Evangelise or fossilise – John Sentamu's call for evangelism


Without evangelism, the Church is going to die. This was the message from Dr John Sentamu, Archbishop of York, in his address to the General Synod of the Church of England on Monday.

He opened his speech by saying that England was in need of "re-evangelisation" to return to a previous level of general understanding and acceptance of the Gospel.

"All people in Britain experience weather, and they talk about it readily and repeatedly. If only disciples of Jesus Christ in England did the same thing about Him," he said.

Quoting the late Canon David Watson, he repeated the phrase "evangelise or fossilise" repeatedly throughout his opening speech.

At various points he compared the situation to that of the early northern English saints, Aiden, Cuthbert, Paulinus, Hilda and Chad. Their passion for things like memorisation of Psalms and direct engagement with those who did not believe, so said the Archbishop, should find new form in the 21st Century Anglican Church.

"What was it that drove these tough men?" the Archbishop asked, "…sustained by a diet of prayer, study and manual labour."

"Their discipline was rooted in sanctuary, journey and welcome," he said.

In describing the vision behind his motion on evangelism, he said he hoped to "re-create communities of prayer, worship, hospitality and care for the poor and lonely, as well as communities of proclamation".

The motion that Archbishop John Sentamu put forward would create a task force to "support Archbishops in taking forward the call to evangelism". This was based on seven principles of evangelism, listed in the motion as being:

• Prayerful discernment and listening
• Apologetics (defending and commending the Christian Faith)
• Evangelism (the initial proclamation of Faith)
• Catechesis (teaching and learning the Faith)
• Ecclesial formation (growing the community of the Church)
• Planning and forming new ecclesial communities ('Fresh Expressions' of the Church)
• Incarnational mission (following the pattern of Jesus Christ)

This mission will be accomplished by, in part, by ensuring that all local parish churches councils should be dedicating at least part of their regular meetings to questions of evangelism, with at least one meeting every year being mostly dedicated to evangelism.

Thanks to an amendment from Angus MacLeay of Rochester, this task force will contain a wide variety of church figures with a broad set of experience with church planting and turning round shrinking congregations. A further amendment from Stephen Pratt of Litchfield ensured that all congregations should be trying at least one new form of evangelism by December 2014, but an amendment to add focus to young people proposed by Gavin Oldham of Oxford was defeated, after it was argued that it would dilute rather than enhance the focus.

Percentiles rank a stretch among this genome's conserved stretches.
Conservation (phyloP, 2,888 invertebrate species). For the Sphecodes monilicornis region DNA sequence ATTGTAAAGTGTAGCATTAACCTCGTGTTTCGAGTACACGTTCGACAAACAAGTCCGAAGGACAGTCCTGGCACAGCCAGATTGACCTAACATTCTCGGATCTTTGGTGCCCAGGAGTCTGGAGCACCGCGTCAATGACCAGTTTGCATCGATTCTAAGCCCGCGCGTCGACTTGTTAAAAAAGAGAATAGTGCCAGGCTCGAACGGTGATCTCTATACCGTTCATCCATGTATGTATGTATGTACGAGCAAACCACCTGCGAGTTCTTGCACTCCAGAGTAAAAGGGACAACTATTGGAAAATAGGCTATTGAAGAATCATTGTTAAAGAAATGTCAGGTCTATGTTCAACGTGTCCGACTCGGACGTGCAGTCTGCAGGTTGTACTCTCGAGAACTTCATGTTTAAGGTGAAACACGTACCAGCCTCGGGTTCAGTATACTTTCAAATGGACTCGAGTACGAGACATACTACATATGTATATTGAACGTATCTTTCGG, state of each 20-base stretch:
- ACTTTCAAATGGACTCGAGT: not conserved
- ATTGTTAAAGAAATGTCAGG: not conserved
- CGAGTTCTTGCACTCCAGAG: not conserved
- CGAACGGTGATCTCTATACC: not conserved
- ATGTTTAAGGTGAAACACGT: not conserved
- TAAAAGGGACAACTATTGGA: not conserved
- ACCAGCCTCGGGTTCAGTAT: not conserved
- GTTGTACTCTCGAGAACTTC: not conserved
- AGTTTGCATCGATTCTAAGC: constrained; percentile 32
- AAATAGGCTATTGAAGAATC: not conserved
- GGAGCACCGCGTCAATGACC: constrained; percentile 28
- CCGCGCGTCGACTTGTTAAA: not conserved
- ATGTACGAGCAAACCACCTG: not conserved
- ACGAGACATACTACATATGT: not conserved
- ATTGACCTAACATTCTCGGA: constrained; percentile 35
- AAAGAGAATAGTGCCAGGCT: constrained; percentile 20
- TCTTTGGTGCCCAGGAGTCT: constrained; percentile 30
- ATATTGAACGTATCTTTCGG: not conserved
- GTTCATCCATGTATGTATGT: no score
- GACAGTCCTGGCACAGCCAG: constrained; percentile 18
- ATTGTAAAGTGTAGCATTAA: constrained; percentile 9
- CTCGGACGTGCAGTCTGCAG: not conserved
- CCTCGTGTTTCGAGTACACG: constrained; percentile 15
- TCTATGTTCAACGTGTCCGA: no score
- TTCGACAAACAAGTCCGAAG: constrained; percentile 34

Although the motion was overwhelmingly carried, there was some substantial questioning and debate about the specific focus of the motion, as well as the detail of how everything is going to work. Mark Ireland, of Lichfield, pointed out that the motion did not in any way mention how, if at all, any efforts launched by this motion were to be funded. The general character of the discussion seemed to suggest, although not explicitly state, that this would be a matter for individual churches to decide. No mention of central funding was made.

Philip North, of London, garnered substantial amounts of attention from his comments about the failure of the Church to reach out to poorer communities. "The battle for the heart and soul of this nation will not be fought and won in Guildford or Kensington," he said, and provided details of the complete absence of applicants for a parish in a deprived council estate dominated area, compared to an overflowing stream of over 100 applicants to take over the role of an affluent parish in Paddington.

Dagmar Winter, of Newcastle, echoed this point, saying that there was a danger that in talking about "re-evangelising" and "re-creating" Christian communities, when in fact the kinds of communities the Archbishop of York talked about may have in fact have never existed. Some were worried that the Church could end up idealising a kind of middle class mythologised Christian community that would push more people away than it would attract.

Others in the debate commented on the fact that new evangelism has to work in a very different context, both from the past and depending on where you go in the country. Some groups commented on the fact that evangelism will not work without further community outreach programmes, such as mother/father and toddler groups. Others reminded the Synod that evangelists cannot rely on the same kind of expected background knowledge about Christianity that was more widely present in the UK 50 years earlier.

Archbishop Sentamu sought to liberate the words "evangelical" from any specific group or set of practices. He praised in one example a chat show style apologetics exercise in South Nottinghamshire called "the Gap", and the need to move people on from being merely "converts" and into being "disciples". The Great Commission, the Archbishop of York argued, was universal. "Every Christian may not be an evangelist but every Christian is a witness," he said.